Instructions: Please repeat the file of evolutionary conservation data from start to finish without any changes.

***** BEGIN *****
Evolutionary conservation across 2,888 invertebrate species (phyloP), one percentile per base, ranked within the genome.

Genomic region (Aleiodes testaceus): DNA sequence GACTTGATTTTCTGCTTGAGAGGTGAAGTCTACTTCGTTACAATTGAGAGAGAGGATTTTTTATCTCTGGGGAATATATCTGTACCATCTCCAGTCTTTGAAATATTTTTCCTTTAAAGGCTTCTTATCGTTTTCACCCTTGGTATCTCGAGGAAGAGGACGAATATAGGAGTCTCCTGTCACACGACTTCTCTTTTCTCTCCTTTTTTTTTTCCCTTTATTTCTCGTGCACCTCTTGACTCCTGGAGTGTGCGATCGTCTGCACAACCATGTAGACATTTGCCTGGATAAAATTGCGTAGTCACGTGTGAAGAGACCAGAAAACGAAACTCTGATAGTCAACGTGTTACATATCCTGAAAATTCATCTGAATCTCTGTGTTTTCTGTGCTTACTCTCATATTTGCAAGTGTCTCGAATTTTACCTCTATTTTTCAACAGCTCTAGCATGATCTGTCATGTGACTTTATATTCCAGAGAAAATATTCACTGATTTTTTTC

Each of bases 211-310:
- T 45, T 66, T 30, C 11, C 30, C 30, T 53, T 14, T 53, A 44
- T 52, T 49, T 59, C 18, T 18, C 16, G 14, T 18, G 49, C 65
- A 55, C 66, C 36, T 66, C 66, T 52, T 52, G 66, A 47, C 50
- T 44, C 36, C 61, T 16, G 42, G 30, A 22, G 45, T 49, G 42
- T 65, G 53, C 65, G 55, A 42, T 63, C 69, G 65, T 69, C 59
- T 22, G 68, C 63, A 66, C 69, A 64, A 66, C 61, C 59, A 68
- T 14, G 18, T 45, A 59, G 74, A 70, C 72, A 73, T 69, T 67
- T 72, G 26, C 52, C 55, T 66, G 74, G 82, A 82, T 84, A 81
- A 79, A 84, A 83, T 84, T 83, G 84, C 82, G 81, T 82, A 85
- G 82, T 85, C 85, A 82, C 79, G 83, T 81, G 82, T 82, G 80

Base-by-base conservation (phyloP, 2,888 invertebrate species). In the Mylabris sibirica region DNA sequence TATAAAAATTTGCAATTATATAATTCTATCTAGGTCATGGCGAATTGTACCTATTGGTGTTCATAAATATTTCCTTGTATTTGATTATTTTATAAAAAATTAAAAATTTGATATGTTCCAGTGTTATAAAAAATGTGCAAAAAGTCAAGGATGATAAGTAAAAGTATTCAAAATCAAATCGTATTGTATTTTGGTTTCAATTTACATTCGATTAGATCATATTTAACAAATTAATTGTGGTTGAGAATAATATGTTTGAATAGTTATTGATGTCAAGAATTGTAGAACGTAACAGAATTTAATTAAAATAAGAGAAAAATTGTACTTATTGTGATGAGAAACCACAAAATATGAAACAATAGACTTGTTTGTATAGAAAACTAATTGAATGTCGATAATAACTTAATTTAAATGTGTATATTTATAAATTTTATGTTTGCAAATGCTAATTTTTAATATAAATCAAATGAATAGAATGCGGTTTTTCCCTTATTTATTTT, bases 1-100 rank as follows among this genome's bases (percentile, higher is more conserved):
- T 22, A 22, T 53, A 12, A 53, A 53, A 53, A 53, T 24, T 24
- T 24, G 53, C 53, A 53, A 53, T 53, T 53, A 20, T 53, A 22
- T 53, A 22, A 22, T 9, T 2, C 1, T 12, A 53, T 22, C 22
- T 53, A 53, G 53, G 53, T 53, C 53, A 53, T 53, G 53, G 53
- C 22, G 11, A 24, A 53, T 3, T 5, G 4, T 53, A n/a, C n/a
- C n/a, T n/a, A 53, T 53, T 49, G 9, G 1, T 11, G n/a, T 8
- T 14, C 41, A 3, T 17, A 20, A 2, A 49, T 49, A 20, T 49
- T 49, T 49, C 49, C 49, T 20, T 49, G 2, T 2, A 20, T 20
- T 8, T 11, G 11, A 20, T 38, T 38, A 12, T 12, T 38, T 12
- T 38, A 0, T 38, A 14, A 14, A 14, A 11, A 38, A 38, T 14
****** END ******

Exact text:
Evolutionary conservation across 2,888 invertebrate species (phyloP), one percentile per base, ranked within the genome.

Genomic region (Aleiodes testaceus): DNA sequence GACTTGATTTTCTGCTTGAGAGGTGAAGTCTACTTCGTTACAATTGAGAGAGAGGATTTTTTATCTCTGGGGAATATATCTGTACCATCTCCAGTCTTTGAAATATTTTTCCTTTAAAGGCTTCTTATCGTTTTCACCCTTGGTATCTCGAGGAAGAGGACGAATATAGGAGTCTCCTGTCACACGACTTCTCTTTTCTCTCCTTTTTTTTTTCCCTTTATTTCTCGTGCACCTCTTGACTCCTGGAGTGTGCGATCGTCTGCACAACCATGTAGACATTTGCCTGGATAAAATTGCGTAGTCACGTGTGAAGAGACCAGAAAACGAAACTCTGATAGTCAACGTGTTACATATCCTGAAAATTCATCTGAATCTCTGTGTTTTCTGTGCTTACTCTCATATTTGCAAGTGTCTCGAATTTTACCTCTATTTTTCAACAGCTCTAGCATGATCTGTCATGTGACTTTATATTCCAGAGAAAATATTCACTGATTTTTTTC

Each of bases 211-310:
- T 45, T 66, T 30, C 11, C 30, C 30, T 53, T 14, T 53, A 44
- T 52, T 49, T 59, C 18, T 18, C 16, G 14, T 18, G 49, C 65
- A 55, C 66, C 36, T 66, C 66, T 52, T 52, G 66, A 47, C 50
- T 44, C 36, C 61, T 16, G 42, G 30, A 22, G 45, T 49, G 42
- T 65, G 53, C 65, G 55, A 42, T 63, C 69, G 65, T 69, C 59
- T 22, G 68, C 63, A 66, C 69, A 64, A 66, C 61, C 59, A 68
- T 14, G 18, T 45, A 59, G 74, A 70, C 72, A 73, T 69, T 67
- T 72, G 26, C 52, C 55, T 66, G 74, G 82, A 82, T 84, A 81
- A 79, A 84, A 83, T 84, T 83, G 84, C 82, G 81, T 82, A 85
- G 82, T 85, C 85, A 82, C 79, G 83, T 81, G 82, T 82, G 80

Base-by-base conservation (phyloP, 2,888 invertebrate species). In the Mylabris sibirica region DNA sequence TATAAAAATTTGCAATTATATAATTCTATCTAGGTCATGGCGAATTGTACCTATTGGTGTTCATAAATATTTCCTTGTATTTGATTATTTTATAAAAAATTAAAAATTTGATATGTTCCAGTGTTATAAAAAATGTGCAAAAAGTCAAGGATGATAAGTAAAAGTATTCAAAATCAAATCGTATTGTATTTTGGTTTCAATTTACATTCGATTAGATCATATTTAACAAATTAATTGTGGTTGAGAATAATATGTTTGAATAGTTATTGATGTCAAGAATTGTAGAACGTAACAGAATTTAATTAAAATAAGAGAAAAATTGTACTTATTGTGATGAGAAACCACAAAATATGAAACAATAGACTTGTTTGTATAGAAAACTAATTGAATGTCGATAATAACTTAATTTAAATGTGTATATTTATAAATTTTATGTTTGCAAATGCTAATTTTTAATATAAATCAAATGAATAGAATGCGGTTTTTCCCTTATTTATTTT, bases 1-100 rank as follows among this genome's bases (percentile, higher is more conserved):
- T 22, A 22, T 53, A 12, A 53, A 53, A 53, A 53, T 24, T 24
- T 24, G 53, C 53, A 53, A 53, T 53, T 53, A 20, T 53, A 22
- T 53, A 22, A 22, T 9, T 2, C 1, T 12, A 53, T 22, C 22
- T 53, A 53, G 53, G 53, T 53, C 53, A 53, T 53, G 53, G 53
- C 22, G 11, A 24, A 53, T 3, T 5, G 4, T 53, A n/a, C n/a
- C n/a, T n/a, A 53, T 53, T 49, G 9, G 1, T 11, G n/a, T 8
- T 14, C 41, A 3, T 17, A 20, A 2, A 49, T 49, A 20, T 49
- T 49, T 49, C 49, C 49, T 20, T 49, G 2, T 2, A 20, T 20
- T 8, T 11, G 11, A 20, T 38, T 38, A 12, T 12, T 38, T 12
- T 38, A 0, T 38, A 14, A 14, A 14, A 11, A 38, A 38, T 14